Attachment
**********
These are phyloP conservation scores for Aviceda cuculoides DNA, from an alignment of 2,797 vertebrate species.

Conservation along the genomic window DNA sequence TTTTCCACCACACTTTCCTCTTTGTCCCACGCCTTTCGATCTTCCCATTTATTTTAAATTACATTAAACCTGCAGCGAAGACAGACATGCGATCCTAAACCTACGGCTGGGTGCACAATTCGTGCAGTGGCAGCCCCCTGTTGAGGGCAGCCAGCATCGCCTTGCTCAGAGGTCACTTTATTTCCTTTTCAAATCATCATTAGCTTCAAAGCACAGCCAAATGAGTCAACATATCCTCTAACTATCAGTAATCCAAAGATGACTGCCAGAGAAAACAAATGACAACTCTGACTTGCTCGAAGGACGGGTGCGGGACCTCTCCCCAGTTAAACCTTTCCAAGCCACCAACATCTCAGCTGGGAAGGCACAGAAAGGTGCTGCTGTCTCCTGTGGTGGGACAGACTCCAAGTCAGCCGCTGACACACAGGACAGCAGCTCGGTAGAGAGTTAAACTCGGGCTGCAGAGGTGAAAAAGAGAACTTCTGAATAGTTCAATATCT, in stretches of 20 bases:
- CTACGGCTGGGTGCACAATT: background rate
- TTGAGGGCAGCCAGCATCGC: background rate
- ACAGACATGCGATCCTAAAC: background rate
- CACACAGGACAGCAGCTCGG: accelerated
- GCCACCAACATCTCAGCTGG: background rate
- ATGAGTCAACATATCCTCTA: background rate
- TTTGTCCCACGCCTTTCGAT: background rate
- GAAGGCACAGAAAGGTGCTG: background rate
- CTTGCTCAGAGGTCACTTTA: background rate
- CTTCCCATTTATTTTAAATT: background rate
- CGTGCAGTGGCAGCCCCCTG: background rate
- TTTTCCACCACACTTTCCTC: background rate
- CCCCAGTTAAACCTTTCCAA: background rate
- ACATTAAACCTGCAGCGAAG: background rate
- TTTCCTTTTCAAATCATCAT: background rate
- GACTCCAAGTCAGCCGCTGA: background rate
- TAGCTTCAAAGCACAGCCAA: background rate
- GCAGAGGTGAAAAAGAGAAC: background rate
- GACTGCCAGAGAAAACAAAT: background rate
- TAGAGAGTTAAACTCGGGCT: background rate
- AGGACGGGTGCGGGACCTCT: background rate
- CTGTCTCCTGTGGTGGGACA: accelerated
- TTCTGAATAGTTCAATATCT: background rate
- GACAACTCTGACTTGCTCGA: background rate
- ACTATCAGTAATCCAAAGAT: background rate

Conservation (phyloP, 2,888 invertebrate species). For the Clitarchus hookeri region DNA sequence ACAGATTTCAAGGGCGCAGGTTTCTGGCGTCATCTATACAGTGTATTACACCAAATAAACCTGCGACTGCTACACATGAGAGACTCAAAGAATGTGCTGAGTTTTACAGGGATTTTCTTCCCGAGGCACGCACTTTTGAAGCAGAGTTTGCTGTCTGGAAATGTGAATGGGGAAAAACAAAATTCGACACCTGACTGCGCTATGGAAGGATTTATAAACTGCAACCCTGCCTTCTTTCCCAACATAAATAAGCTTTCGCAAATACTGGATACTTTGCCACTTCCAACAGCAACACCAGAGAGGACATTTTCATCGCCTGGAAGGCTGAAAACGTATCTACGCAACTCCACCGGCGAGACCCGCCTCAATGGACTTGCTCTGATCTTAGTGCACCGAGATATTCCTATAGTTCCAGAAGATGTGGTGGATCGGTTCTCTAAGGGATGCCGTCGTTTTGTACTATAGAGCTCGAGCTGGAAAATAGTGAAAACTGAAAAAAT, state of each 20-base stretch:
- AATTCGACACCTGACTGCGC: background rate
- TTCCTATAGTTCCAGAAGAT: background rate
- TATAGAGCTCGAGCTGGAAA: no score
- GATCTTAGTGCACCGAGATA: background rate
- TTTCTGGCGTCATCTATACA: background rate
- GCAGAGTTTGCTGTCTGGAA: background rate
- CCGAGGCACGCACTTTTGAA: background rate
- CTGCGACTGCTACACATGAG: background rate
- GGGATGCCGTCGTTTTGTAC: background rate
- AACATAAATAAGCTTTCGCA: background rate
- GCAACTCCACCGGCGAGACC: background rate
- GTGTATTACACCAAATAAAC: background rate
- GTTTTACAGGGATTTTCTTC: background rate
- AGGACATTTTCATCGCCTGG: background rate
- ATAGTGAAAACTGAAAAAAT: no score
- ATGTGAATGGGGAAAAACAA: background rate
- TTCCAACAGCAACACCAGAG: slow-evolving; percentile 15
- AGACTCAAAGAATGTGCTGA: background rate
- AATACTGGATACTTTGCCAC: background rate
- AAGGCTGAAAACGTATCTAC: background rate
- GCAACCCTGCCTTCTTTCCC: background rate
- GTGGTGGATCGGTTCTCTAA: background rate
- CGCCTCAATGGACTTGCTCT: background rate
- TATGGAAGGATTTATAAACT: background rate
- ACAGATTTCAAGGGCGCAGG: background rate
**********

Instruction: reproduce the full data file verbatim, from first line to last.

These are phyloP conservation scores for Aviceda cuculoides DNA, from an alignment of 2,797 vertebrate species.

Conservation along the genomic window DNA sequence TTTTCCACCACACTTTCCTCTTTGTCCCACGCCTTTCGATCTTCCCATTTATTTTAAATTACATTAAACCTGCAGCGAAGACAGACATGCGATCCTAAACCTACGGCTGGGTGCACAATTCGTGCAGTGGCAGCCCCCTGTTGAGGGCAGCCAGCATCGCCTTGCTCAGAGGTCACTTTATTTCCTTTTCAAATCATCATTAGCTTCAAAGCACAGCCAAATGAGTCAACATATCCTCTAACTATCAGTAATCCAAAGATGACTGCCAGAGAAAACAAATGACAACTCTGACTTGCTCGAAGGACGGGTGCGGGACCTCTCCCCAGTTAAACCTTTCCAAGCCACCAACATCTCAGCTGGGAAGGCACAGAAAGGTGCTGCTGTCTCCTGTGGTGGGACAGACTCCAAGTCAGCCGCTGACACACAGGACAGCAGCTCGGTAGAGAGTTAAACTCGGGCTGCAGAGGTGAAAAAGAGAACTTCTGAATAGTTCAATATCT, in stretches of 20 bases:
- CTACGGCTGGGTGCACAATT: background rate
- TTGAGGGCAGCCAGCATCGC: background rate
- ACAGACATGCGATCCTAAAC: background rate
- CACACAGGACAGCAGCTCGG: accelerated
- GCCACCAACATCTCAGCTGG: background rate
- ATGAGTCAACATATCCTCTA: background rate
- TTTGTCCCACGCCTTTCGAT: background rate
- GAAGGCACAGAAAGGTGCTG: background rate
- CTTGCTCAGAGGTCACTTTA: background rate
- CTTCCCATTTATTTTAAATT: background rate
- CGTGCAGTGGCAGCCCCCTG: background rate
- TTTTCCACCACACTTTCCTC: background rate
- CCCCAGTTAAACCTTTCCAA: background rate
- ACATTAAACCTGCAGCGAAG: background rate
- TTTCCTTTTCAAATCATCAT: background rate
- GACTCCAAGTCAGCCGCTGA: background rate
- TAGCTTCAAAGCACAGCCAA: background rate
- GCAGAGGTGAAAAAGAGAAC: background rate
- GACTGCCAGAGAAAACAAAT: background rate
- TAGAGAGTTAAACTCGGGCT: background rate
- AGGACGGGTGCGGGACCTCT: background rate
- CTGTCTCCTGTGGTGGGACA: accelerated
- TTCTGAATAGTTCAATATCT: background rate
- GACAACTCTGACTTGCTCGA: background rate
- ACTATCAGTAATCCAAAGAT: background rate

Conservation (phyloP, 2,888 invertebrate species). For the Clitarchus hookeri region DNA sequence ACAGATTTCAAGGGCGCAGGTTTCTGGCGTCATCTATACAGTGTATTACACCAAATAAACCTGCGACTGCTACACATGAGAGACTCAAAGAATGTGCTGAGTTTTACAGGGATTTTCTTCCCGAGGCACGCACTTTTGAAGCAGAGTTTGCTGTCTGGAAATGTGAATGGGGAAAAACAAAATTCGACACCTGACTGCGCTATGGAAGGATTTATAAACTGCAACCCTGCCTTCTTTCCCAACATAAATAAGCTTTCGCAAATACTGGATACTTTGCCACTTCCAACAGCAACACCAGAGAGGACATTTTCATCGCCTGGAAGGCTGAAAACGTATCTACGCAACTCCACCGGCGAGACCCGCCTCAATGGACTTGCTCTGATCTTAGTGCACCGAGATATTCCTATAGTTCCAGAAGATGTGGTGGATCGGTTCTCTAAGGGATGCCGTCGTTTTGTACTATAGAGCTCGAGCTGGAAAATAGTGAAAACTGAAAAAAT, state of each 20-base stretch:
- AATTCGACACCTGACTGCGC: background rate
- TTCCTATAGTTCCAGAAGAT: background rate
- TATAGAGCTCGAGCTGGAAA: no score
- GATCTTAGTGCACCGAGATA: background rate
- TTTCTGGCGTCATCTATACA: background rate
- GCAGAGTTTGCTGTCTGGAA: background rate
- CCGAGGCACGCACTTTTGAA: background rate
- CTGCGACTGCTACACATGAG: background rate
- GGGATGCCGTCGTTTTGTAC: background rate
- AACATAAATAAGCTTTCGCA: background rate
- GCAACTCCACCGGCGAGACC: background rate
- GTGTATTACACCAAATAAAC: background rate
- GTTTTACAGGGATTTTCTTC: background rate
- AGGACATTTTCATCGCCTGG: background rate
- ATAGTGAAAACTGAAAAAAT: no score
- ATGTGAATGGGGAAAAACAA: background rate
- TTCCAACAGCAACACCAGAG: slow-evolving; percentile 15
- AGACTCAAAGAATGTGCTGA: background rate
- AATACTGGATACTTTGCCAC: background rate
- AAGGCTGAAAACGTATCTAC: background rate
- GCAACCCTGCCTTCTTTCCC: background rate
- GTGGTGGATCGGTTCTCTAA: background rate
- CGCCTCAATGGACTTGCTCT: background rate
- TATGGAAGGATTTATAAACT: background rate
- ACAGATTTCAAGGGCGCAGG: background rate